1993 Bomb Blasts

Yakub Memon case: one chart that shows just how partisan India’s criminal justice system can be

India pursued justice with great vigour in the 1993 Mumbai bomb blasts case but showed no interest in convicting those behind the riots that preceded the bombings.

Last week, the Supreme Court rejected a curative petition filed by Yakub Memon, a convict in the 1993 Bombay bomb blasts, to reconsider his death penalty. His impending execution, scheduled for July 30, has raised a series of questions about India’s justice system.

Memon came back to India from Pakistan to surrender and brought with him proof of Pakistan’s involvement in the bombings. This fact was pointed out by none other than B Raman, the person who coordinated the operation for Memon’s return from Karachi. At that time, Raman headed the Pakistan desk at the Research and Analysis Wing, India’s primary foreign intelligence agency.

“The cooperation of Yakub with the investigating agencies after he was picked up informally in Kathmandu and his role in persuading some other members of the family to come out of Pakistan and surrender constitute, in my view, a strong mitigating circumstance to be taken into consideration while considering whether the death penalty should be implemented,” Raman wrote.

Memon’s death sentence is just one questionable decision. The partisan manner in which India’s justice system works can be seen from the following chart:

As many as 100 people have been convicted for the 1993 Bombay serial blasts which took 257 lives. However, in the 1992-’93 Mumbai riots, an act of mass violence that killed 900 people, just three convictions have been achieved.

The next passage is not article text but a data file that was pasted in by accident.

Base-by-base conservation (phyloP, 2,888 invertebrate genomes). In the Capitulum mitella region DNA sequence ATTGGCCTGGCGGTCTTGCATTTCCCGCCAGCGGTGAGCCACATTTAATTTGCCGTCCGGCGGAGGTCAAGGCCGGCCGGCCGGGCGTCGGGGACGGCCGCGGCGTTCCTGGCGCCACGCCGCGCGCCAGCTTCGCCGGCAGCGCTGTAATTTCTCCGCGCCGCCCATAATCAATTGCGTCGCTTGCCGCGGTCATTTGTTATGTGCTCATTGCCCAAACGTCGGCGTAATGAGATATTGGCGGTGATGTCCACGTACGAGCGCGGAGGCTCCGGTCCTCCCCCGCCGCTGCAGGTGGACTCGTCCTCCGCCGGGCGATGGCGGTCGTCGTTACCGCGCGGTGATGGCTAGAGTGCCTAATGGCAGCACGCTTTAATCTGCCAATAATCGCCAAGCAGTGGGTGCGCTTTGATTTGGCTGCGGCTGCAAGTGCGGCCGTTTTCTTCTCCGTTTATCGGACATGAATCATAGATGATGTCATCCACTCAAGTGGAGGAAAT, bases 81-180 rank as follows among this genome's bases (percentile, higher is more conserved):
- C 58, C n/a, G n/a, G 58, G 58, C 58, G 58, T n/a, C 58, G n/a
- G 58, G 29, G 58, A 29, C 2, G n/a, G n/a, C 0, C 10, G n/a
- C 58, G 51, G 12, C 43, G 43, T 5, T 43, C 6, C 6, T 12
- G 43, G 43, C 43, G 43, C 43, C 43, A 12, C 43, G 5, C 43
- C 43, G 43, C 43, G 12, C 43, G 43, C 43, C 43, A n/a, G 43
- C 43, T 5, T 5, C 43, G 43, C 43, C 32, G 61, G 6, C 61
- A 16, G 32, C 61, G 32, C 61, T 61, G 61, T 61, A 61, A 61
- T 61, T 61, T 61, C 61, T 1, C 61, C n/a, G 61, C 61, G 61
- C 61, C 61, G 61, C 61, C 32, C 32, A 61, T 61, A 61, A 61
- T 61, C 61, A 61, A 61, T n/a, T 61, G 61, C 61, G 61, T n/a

Even these three were for the relatively minor charge of hate speech and only carried jail time of a year. There were no convictions for the numerous incidents of murder, rape or arson.

What explains this massive gulf?

Two approaches

The answer lies in the Indian state’s approach to the two crimes. The Maharashtra government mostly didn’t bother about punishing the people who led the anti-Muslim massacres of December 1992 and January 1993. All it did was appoint a commission – the Indian politician’s go-to answer when he wants to do nothing.

When this commission, headed by Justice BN Srikrishna, did submit its report, it was damning. The report described Shiv Sena chief Bal Thakeray’s role as that of a “veteran General” who “commanded his loyal Shiv Sainiks to retaliate by organised attacks against Muslims”.

The process of damning, sadly, never moved on to any damnation: no action was taken on the Srikrishna Report.  Thackeray was, in fact, given a state funeral – Maharashtra’s Congress government maybe taking the “General” bit literally

Not only Thackeray, the police barely pursued any riot cases. In fact, as many as 60% of cases were summarily closed with the remark “true but undetected”.  Later on, the Srikrishna Commission found that even blindingly obvious cases, such as when victims had named assailants who were their neighbours, were ignored and dismissed.

In contrast, the blasts were prosecuted with rare vigour. A special investigative team was appointed and the stringent Terrorist and Disruptive Activities (Prevention) Act was applied liberally.

The results are borne out by the number of convictions.

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